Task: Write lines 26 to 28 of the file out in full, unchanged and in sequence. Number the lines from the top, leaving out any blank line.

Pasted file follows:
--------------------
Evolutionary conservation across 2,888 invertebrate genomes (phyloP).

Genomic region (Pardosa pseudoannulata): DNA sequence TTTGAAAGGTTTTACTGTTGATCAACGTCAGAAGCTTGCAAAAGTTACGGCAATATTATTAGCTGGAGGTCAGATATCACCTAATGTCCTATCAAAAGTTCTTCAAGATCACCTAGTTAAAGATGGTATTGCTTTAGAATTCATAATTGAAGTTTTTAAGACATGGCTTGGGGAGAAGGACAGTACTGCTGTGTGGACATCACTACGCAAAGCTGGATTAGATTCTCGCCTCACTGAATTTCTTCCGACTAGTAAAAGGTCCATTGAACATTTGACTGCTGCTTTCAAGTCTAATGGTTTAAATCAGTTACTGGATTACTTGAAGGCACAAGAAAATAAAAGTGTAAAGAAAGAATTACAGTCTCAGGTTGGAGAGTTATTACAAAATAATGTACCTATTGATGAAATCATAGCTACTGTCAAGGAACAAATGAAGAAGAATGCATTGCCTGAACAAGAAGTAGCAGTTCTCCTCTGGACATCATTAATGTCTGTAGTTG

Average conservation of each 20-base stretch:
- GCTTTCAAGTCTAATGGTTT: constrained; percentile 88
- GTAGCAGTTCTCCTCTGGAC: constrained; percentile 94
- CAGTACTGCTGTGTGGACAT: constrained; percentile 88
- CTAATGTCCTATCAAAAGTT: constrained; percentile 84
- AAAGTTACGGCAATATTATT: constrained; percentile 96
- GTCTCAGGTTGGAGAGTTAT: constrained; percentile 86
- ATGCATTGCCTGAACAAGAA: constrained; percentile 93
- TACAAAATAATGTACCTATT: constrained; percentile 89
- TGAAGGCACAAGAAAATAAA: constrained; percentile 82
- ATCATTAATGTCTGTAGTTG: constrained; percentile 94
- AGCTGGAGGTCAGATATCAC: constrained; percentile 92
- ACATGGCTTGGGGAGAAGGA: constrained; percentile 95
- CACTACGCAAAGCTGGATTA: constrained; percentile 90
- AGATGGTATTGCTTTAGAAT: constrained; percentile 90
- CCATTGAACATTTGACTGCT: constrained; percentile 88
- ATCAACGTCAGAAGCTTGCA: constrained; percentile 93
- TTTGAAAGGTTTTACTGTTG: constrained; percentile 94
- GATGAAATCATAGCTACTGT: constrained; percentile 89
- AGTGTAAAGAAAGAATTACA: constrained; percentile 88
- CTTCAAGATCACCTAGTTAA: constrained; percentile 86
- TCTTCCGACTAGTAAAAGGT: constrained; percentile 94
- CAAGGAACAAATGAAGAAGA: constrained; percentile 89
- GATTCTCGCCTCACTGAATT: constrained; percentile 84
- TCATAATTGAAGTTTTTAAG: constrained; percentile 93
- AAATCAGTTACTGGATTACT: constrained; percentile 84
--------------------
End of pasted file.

- GATTCTCGCCTCACTGAATT: constrained; percentile 84
- TCATAATTGAAGTTTTTAAG: constrained; percentile 93
- AAATCAGTTACTGGATTACT: constrained; percentile 84